Selecting cells with optimal attributes for the treatment increases the probability of therapeutic success. Nevertheless, long-term therapy effectiveness can only be ensured if cellular fitness is maintained within the patient’s body. Patients may experience disease recurrence due to limited CAR-T cell persistence and expansion. To prevent this, it is advisable to monitor the presence and behavior of the cellular product on an ongoing basis. Flow-cytometry based measurement of cell surface markers, such as specific TCR α/β pairs, a variable domain of the TCRβ chain (Vβ) or CAR molecules can be used to determine the quality and quantity of effector cells post-implantation3. High-throughput and deep sequencing of TCR variable (V) and CDR3 domains, as well as the detection of transgene amplification by quantitative PCR of peripheral blood mononuclear cells (PBMC) samples, can also be used to monitor the presence and/or expansion of infused cells3.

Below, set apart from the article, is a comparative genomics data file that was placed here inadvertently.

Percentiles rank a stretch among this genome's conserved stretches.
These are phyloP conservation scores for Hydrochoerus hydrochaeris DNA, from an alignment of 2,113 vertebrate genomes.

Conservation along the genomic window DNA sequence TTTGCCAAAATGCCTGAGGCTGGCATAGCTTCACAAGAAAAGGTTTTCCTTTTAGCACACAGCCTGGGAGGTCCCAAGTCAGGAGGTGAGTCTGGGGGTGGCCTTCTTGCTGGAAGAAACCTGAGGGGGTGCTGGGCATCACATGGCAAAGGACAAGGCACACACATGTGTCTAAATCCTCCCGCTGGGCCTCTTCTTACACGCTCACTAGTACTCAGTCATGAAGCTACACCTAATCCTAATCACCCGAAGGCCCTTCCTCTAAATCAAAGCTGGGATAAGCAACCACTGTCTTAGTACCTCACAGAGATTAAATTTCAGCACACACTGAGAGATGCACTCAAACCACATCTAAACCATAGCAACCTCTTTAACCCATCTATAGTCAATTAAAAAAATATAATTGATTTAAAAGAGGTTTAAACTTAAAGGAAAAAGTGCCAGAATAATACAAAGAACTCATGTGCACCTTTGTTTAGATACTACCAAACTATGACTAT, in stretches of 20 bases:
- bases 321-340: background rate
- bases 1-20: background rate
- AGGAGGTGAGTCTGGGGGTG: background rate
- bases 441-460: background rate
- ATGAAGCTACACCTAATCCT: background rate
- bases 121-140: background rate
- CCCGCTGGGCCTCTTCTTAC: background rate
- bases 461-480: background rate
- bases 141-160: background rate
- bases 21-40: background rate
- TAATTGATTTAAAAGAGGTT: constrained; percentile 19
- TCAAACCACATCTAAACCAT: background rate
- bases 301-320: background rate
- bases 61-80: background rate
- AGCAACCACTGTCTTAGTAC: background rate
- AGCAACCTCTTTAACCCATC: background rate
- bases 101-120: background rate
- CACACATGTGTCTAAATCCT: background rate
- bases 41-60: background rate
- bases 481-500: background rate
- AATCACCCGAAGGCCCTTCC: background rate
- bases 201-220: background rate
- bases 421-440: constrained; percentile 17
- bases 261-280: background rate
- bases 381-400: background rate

Finally, the expression profile of activation markers (CD25, CD127, CD57, and CD137) or certain cytokines might be a useful indicator of the functional T cell product. Looking at IFN-γ, IL-2, IL-4, and IL-10 can help assess T cell activity following antigen engagement7. Also, it has been shown that patients treated with CD8+ CAR-T cells expressing a high level of TNFα, and a low level of TIM-3 experience longer remission6.
Empowering Scientific Insights with a Technological Solution